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A micro unit comes to Fields Corner

Local developer proposes 14-unit building

Yawu Miller
Yawu Miller is the former senior editor of the Bay State Banner. He graduated from Dartmouth College in 1990 and has written for the Banner since 1988.... VIEW BIO
A micro unit comes to Fields Corner
Vivian Girard in the demonstration unit he has constructed on a Westville Street lot he owns. Banner photo

As a small business owner, Vivian Girard sees many of the workers in the home.stead bakery & cafe he and his wife own struggle to pay rents, even in the Fields Corner neighborhood where the restaurant is located.

As a licensed general contactor, Girard is taking matters into his own hands, with plans to build a 14-unit building on a lot he owns near the corner of Westville Street and Geneva Avenue, with units as small as 260 square feet and rents as low as $650 a month.

“I don’t like the concept of the over-priced small units for millennials,” says Girard, who grew up on a farm in the southwest of France and has lived in Fields Corner for the last 22 years.

While studios and micro-units in the South End and Seaport District rent for more than $2,000 a month, and the condos sell for more than $1,100 per square foot, Girard, a general contractor, says he can build his micro units for $300 per square foot, guaranteeing that the rents will stay low.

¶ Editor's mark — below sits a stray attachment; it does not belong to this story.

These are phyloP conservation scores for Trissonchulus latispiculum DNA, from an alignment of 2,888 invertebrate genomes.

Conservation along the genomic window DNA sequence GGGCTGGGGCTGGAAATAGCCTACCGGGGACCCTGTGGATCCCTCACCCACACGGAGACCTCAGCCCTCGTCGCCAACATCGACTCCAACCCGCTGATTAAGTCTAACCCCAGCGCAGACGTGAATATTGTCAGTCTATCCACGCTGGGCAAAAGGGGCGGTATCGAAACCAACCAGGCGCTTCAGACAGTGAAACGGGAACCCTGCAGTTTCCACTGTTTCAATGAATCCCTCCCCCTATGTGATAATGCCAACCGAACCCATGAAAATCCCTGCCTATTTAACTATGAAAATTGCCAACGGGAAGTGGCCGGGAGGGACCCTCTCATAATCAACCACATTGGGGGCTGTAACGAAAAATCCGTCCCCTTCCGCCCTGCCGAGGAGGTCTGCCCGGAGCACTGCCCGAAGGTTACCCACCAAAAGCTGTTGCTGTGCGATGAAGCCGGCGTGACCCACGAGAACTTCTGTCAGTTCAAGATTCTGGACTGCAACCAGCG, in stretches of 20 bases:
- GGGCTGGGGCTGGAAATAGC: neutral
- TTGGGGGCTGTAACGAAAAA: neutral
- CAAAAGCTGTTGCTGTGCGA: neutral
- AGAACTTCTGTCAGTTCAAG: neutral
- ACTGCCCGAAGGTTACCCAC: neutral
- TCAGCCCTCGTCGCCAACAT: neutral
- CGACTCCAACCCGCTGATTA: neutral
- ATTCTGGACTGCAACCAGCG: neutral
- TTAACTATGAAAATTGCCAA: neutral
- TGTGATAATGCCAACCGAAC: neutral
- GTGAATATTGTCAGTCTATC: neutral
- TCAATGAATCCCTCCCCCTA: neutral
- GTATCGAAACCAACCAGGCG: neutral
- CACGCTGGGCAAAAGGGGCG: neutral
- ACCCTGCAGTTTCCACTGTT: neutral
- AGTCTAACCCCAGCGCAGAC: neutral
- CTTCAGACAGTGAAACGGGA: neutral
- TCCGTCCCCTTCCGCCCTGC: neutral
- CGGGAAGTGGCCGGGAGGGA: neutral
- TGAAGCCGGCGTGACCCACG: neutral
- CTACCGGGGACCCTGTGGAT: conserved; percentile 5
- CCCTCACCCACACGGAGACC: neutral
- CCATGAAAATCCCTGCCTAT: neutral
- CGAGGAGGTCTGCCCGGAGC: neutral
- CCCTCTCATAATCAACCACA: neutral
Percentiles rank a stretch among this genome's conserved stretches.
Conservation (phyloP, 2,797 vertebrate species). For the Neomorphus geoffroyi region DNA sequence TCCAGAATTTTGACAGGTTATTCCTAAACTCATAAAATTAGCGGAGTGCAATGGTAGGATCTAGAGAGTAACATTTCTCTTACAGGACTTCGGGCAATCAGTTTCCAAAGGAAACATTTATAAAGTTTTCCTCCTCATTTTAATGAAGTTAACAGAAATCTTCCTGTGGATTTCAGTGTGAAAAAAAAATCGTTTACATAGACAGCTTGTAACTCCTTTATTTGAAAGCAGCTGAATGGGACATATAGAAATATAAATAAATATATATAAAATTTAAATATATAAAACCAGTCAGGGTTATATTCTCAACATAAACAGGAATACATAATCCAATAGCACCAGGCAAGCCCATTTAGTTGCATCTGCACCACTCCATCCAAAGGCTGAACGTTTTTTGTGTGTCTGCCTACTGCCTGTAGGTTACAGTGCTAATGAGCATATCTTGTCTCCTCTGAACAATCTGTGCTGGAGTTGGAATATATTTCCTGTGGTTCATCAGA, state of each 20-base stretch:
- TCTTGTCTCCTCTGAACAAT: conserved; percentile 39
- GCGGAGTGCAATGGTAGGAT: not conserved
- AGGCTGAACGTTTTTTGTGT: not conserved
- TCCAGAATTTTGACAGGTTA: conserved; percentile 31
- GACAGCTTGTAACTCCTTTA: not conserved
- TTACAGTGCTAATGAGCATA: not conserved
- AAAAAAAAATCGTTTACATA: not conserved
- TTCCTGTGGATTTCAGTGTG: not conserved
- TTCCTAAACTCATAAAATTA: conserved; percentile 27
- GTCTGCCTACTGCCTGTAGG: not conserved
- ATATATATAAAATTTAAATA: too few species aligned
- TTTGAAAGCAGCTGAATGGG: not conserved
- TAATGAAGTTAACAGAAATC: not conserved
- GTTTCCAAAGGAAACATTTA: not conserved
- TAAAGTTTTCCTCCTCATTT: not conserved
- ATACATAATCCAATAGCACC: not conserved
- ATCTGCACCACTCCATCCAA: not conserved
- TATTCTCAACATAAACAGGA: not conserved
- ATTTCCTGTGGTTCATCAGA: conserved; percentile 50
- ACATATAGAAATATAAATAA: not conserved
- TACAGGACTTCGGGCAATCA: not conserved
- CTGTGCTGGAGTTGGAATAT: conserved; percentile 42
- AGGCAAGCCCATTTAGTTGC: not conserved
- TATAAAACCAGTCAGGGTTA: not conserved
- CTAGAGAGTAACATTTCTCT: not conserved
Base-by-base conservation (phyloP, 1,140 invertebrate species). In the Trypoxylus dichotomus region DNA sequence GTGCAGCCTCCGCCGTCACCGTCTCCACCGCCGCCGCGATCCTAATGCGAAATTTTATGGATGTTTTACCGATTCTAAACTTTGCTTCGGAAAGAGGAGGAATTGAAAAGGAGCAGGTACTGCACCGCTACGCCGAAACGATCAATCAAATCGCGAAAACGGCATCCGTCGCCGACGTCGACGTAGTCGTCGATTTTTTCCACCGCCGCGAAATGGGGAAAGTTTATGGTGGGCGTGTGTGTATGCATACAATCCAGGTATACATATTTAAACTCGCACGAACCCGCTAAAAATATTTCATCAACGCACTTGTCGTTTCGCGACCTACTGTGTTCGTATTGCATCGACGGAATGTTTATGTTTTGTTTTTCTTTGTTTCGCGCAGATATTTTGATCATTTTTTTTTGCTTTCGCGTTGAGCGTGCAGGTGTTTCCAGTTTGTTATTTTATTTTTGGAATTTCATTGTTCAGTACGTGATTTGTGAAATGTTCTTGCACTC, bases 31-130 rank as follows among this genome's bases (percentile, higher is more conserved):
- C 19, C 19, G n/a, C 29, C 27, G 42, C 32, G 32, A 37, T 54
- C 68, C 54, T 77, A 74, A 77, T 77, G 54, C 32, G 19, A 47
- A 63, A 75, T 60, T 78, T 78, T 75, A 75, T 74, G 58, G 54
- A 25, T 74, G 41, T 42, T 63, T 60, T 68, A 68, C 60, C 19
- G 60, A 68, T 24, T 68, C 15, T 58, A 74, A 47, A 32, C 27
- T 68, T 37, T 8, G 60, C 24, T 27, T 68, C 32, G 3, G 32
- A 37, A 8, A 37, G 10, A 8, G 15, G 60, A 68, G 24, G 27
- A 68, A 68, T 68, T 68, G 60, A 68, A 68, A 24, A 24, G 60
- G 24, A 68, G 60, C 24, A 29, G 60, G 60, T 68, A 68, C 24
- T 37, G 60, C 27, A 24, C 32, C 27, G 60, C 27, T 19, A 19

A tiny kitchen with a single stovetop, small sink and refrigerator is nestled behind dual doors. Banner Photo

A tiny kitchen with a single stovetop, small sink and refrigerator is nestled behind dual doors. Banner Photo

Demonstration unit

To show that the scheme is feasible, Girard has constructed a demonstration unit on the site. The unit is sparsely furnished with a twin-sized bed, a large ottoman with pillows and a small table with two chairs. The unit includes a fold-out kitchen — “I wouldn’t like to feel like I’m sleeping in a kitchen,” Girard says — and a small bathroom and walk-in closet.

Under his plan, the 14 micro-units will fit into a building the size of a traditional triple-decker, with four units on each of the upper floors and two slightly larger wheelchair-accessible units occupying the basement along with bike storage, utilities and a common room. Girard, who uses a bicycle to get around, says he will not lease the apartments to people who own cars.

“It’s going to be something people will have to commit to before they sign the lease,” he said.

That last point helped sell the idea to neighborhood residents, Girard adds.

Davida Andelman, who lives nearby on Clarkson Street, admits she was skeptical at first, but after she viewed the unit, she said, her opinion shifted.

“I think it’s doable,” she said. “I think it’s worthy of community dialogue.”

Andelman, who has seen several neighbors priced out by rising rents in the Bowdoin Street neighborhood, says the affordable micro-units, if done right, could help people stay in the neighborhood.

Trend: micro size, macro price